• Feels that the curriculum has been overlooked in favour of accountability measures; acknowledged that Ofsted is partly responsible for this.
  • Success should flow from a broad curriculum which is well taught.
  • Also cited workload as a key priority in retaining effective staff and that triple-impact marking, excessive data analysis and ‘mocksteds’ had adversely impacted on this.
  • Cited 5 drivers of the workload issue:
    – government policy;
    – accountability measures;
    – the consequences of accountability measures, including the response by RSCs;
    – litigation (e.g. H&S);
    – school policies driven by accountability measures.
  • Stressed the need to communicate Sean Harford’s ‘myths’ to staff (e.g. not a performance, no requirement for excessive preparation, no mocksteds, no lesson plans, no expected style of teaching or frequency of marking).
  • Ofsted want to see day-to-day practice. If the school is working well, week-in, week-out, then you have at least a good school.
  • Cited short inspection reforms as evidence of Ofsted’s desire to reduce the fear around inspections (stay good with areas of weakness, removal of ‘3 RI strikes = Grade 4’ rule).
  • No expectation for additional or highly detailed data to be produced for the inspection; questioned the effort that routinely goes into data production and analysis. Ofsted will use data as a starting point only.
  • Staff questionnaires now ask if leaders take account of about well-being and workload when making decisions.
  • 2019 Inspection Framework coming soon; expect a sharper focus on education rather than aspects which do not give a fair indication of the school.

Martin Paine


Blog of the Week: 16 March 2018 – Marking Crib Sheet

Recently, I have been looking at our departments marking procedures and how best to be effective markers (obviously reducing workload is key!).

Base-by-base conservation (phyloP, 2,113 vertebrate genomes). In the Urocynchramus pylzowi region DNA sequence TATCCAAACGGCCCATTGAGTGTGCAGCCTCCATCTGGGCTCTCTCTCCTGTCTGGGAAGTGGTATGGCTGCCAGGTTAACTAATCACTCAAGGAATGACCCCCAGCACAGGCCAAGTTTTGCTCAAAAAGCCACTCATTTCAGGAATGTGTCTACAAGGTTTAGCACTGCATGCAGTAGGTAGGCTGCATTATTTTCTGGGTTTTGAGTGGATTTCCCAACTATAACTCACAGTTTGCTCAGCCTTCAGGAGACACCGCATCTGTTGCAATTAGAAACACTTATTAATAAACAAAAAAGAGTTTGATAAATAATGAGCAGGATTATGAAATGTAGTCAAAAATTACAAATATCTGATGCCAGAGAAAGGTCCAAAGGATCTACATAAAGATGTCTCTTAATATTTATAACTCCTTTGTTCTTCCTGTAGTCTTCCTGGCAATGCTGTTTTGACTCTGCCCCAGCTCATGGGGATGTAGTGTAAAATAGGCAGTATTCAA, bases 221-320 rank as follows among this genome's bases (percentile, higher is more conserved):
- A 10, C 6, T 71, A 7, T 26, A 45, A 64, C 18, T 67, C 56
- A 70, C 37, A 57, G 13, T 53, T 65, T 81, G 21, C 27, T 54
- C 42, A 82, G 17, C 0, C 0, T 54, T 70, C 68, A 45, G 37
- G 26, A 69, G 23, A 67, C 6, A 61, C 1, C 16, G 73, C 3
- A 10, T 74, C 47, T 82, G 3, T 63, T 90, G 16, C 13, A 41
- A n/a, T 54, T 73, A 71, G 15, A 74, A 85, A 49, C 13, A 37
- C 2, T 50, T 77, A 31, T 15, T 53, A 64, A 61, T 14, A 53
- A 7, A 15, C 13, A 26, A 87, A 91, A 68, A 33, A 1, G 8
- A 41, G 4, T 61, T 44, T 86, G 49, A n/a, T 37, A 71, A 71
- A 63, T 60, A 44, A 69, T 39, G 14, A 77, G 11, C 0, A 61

I designed this crib sheet as a way to provide quicker feedback to the whole classroom rather than writing comments in each book, so reducing marking time from 2-3 hours per class to less than an hour. Now I actually really do miss writing comments, leaving questions and the other bits in their books but it really wasn’t a workload issue I could continue with (especially as I have my first child on the way!).

Therefore the crib sheet allows me to go through each students’ book and I make comments on the whole class sheet using the sections below.


The benefits are that it gives me a snapshot of the whole class’s progress, allows me to…

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Blog of the Week: 2 February 2018 – Hornets and Butterflies: How to reduce workload

Joe Kirby

Butterfly      Hornet

When teachers were asked about workload, 44,000 responded. Teachers work 50-to-60 hour weeks, often starting at 7am, often leaving after 6pm, and often working weekends. Some 90% of teachers have considered giving up teaching because of excessive workload, and 40% leave the profession within 5 years. There are teachers out there working 90 hour weeks.

For a school, there are great benefits to leading the way on reducing workload. Teachers who aren’t exhausted teach better. We contribute more over a longer time period. We are far happier to invest time in building trusting, caring, affirming relationships with children. We stay calmer in difficult confrontations, and are less likely to be short-tempered in everyday interactions. We support and encourage each other better. New teachers improve faster, veteran teachers stay longer, and everyone works smarter. A school that pioneers healthy work-life balance is more likely to attract teachers to…

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Blog of the Week: 12 January 2018 – The ‘Intervention’ beast


A recent @sputniksteve thread on Twitter asked teachers to contribute their most hated edu terms. Mine was ‘intervention’ and I was not alone. When I first encountered the term I didn’t really understand what it meant. I’d always used ‘revision’. (I’ve come to realise that the model of ‘revision sessions’ is also not as effective as retention practices in the every day classroom). I thought ‘intervention is a synonym for ‘revision’. It’s not really though – it actually means ‘more teaching’.

I don’t remember running much of ‘it’ at all in my first few years – maybe the odd day in the Easter holidays just before exam season. Later, we devised the ‘Revision weekend’ focusing exclusively on the core and particular attainment groups (some of this was also determined by FSM status). I was happy to do it. In fact, I liked doing it. The kids were ‘on it’ and…